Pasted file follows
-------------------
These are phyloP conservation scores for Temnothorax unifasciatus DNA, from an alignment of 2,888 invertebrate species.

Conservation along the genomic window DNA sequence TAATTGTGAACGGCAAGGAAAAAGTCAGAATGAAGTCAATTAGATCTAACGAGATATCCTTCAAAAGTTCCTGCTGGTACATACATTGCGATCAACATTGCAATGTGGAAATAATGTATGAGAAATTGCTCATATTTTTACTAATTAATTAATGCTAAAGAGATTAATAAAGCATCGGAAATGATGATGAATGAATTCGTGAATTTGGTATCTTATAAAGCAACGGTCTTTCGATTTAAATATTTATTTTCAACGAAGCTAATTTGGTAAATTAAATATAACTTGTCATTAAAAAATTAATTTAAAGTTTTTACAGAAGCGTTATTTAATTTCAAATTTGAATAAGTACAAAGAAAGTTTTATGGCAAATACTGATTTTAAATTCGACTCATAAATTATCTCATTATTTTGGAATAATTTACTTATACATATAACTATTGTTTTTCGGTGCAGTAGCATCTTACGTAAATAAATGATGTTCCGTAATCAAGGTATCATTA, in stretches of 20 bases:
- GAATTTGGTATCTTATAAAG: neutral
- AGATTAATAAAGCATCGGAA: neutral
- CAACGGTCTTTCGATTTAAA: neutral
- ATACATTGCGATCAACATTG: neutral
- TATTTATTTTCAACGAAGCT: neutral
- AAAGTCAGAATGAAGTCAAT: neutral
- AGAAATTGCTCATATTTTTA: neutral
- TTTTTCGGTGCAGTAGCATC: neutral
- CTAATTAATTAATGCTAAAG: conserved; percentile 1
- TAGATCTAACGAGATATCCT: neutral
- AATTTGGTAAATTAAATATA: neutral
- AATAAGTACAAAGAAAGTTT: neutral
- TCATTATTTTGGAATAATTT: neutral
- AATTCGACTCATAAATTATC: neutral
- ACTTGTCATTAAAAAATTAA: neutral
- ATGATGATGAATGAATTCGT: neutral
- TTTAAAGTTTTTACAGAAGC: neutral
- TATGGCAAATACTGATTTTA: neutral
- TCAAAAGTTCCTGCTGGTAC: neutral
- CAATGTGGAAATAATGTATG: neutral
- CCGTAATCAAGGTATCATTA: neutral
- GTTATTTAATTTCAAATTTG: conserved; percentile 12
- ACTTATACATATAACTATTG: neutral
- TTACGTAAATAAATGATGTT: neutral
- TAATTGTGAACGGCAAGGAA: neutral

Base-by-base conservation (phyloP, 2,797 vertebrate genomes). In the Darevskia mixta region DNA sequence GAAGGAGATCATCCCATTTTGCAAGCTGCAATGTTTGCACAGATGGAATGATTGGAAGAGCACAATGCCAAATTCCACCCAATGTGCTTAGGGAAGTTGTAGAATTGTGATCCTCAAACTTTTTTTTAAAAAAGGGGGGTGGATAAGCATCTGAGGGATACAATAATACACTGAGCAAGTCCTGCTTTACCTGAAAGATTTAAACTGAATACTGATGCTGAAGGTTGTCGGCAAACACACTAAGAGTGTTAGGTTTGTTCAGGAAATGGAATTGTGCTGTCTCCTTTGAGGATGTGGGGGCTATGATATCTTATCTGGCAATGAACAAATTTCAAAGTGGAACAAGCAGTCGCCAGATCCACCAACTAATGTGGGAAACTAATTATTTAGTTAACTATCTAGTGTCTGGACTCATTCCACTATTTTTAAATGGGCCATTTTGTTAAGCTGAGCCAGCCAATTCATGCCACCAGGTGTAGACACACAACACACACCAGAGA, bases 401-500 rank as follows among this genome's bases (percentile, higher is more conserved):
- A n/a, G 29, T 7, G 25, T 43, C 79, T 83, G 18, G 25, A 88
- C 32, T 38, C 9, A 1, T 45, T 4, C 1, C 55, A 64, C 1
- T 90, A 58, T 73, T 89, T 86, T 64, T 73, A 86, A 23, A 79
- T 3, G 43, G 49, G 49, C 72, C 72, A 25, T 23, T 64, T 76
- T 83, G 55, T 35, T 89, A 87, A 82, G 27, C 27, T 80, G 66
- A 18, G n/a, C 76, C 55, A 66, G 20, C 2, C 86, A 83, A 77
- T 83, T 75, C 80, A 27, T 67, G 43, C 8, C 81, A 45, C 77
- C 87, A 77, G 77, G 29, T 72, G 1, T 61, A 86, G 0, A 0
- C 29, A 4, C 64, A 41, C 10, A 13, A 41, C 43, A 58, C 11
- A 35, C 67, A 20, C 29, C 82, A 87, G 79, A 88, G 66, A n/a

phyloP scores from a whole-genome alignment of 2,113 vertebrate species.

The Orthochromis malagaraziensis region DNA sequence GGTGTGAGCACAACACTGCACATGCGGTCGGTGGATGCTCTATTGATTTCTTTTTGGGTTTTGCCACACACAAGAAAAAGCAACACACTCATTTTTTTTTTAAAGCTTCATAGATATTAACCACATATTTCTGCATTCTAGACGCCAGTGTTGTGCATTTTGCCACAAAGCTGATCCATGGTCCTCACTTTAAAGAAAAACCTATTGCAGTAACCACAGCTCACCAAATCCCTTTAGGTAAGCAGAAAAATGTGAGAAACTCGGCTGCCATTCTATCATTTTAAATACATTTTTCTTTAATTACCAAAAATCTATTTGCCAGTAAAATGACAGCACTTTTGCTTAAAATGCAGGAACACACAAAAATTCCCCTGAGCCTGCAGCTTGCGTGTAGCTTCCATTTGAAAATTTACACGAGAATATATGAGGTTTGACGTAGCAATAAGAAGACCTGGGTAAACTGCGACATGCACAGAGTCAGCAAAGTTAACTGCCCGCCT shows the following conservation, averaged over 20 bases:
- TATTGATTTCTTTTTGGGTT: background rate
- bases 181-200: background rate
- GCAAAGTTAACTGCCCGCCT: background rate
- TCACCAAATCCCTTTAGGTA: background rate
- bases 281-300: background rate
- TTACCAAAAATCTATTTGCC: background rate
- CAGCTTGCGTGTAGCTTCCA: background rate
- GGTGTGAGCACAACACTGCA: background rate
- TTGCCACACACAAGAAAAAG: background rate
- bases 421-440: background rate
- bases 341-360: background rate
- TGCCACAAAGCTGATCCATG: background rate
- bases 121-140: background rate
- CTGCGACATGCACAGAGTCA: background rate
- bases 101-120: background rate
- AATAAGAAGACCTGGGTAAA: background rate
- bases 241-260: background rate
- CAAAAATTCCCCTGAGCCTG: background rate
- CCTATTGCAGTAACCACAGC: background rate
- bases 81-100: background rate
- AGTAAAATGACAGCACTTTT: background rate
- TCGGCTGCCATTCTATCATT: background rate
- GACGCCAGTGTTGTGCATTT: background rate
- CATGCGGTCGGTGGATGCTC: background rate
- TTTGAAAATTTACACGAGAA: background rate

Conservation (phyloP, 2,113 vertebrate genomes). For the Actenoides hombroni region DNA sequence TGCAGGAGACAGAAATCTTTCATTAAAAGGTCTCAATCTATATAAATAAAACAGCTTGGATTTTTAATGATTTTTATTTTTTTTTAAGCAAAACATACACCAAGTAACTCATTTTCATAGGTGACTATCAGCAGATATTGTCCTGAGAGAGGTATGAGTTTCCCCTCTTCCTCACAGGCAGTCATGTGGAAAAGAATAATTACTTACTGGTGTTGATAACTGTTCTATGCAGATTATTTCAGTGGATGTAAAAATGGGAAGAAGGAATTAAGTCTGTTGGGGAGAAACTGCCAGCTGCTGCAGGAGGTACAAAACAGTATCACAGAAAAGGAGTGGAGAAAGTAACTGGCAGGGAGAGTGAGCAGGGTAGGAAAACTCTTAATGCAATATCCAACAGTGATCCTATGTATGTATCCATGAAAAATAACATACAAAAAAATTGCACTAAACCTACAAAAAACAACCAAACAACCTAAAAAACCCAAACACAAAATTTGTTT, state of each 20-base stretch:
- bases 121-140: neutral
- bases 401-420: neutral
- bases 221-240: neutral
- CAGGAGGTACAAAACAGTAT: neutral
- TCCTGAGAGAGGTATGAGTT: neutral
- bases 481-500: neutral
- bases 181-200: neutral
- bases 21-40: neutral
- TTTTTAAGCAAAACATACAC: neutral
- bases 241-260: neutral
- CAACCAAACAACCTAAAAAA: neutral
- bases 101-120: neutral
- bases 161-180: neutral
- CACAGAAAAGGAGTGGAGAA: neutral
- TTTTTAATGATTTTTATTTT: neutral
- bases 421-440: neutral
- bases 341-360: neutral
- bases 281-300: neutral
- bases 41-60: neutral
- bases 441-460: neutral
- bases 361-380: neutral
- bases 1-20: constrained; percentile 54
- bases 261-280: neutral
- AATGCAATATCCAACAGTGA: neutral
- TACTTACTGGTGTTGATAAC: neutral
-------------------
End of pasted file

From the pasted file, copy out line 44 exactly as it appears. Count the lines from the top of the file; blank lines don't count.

- TCACCAAATCCCTTTAGGTA: background rate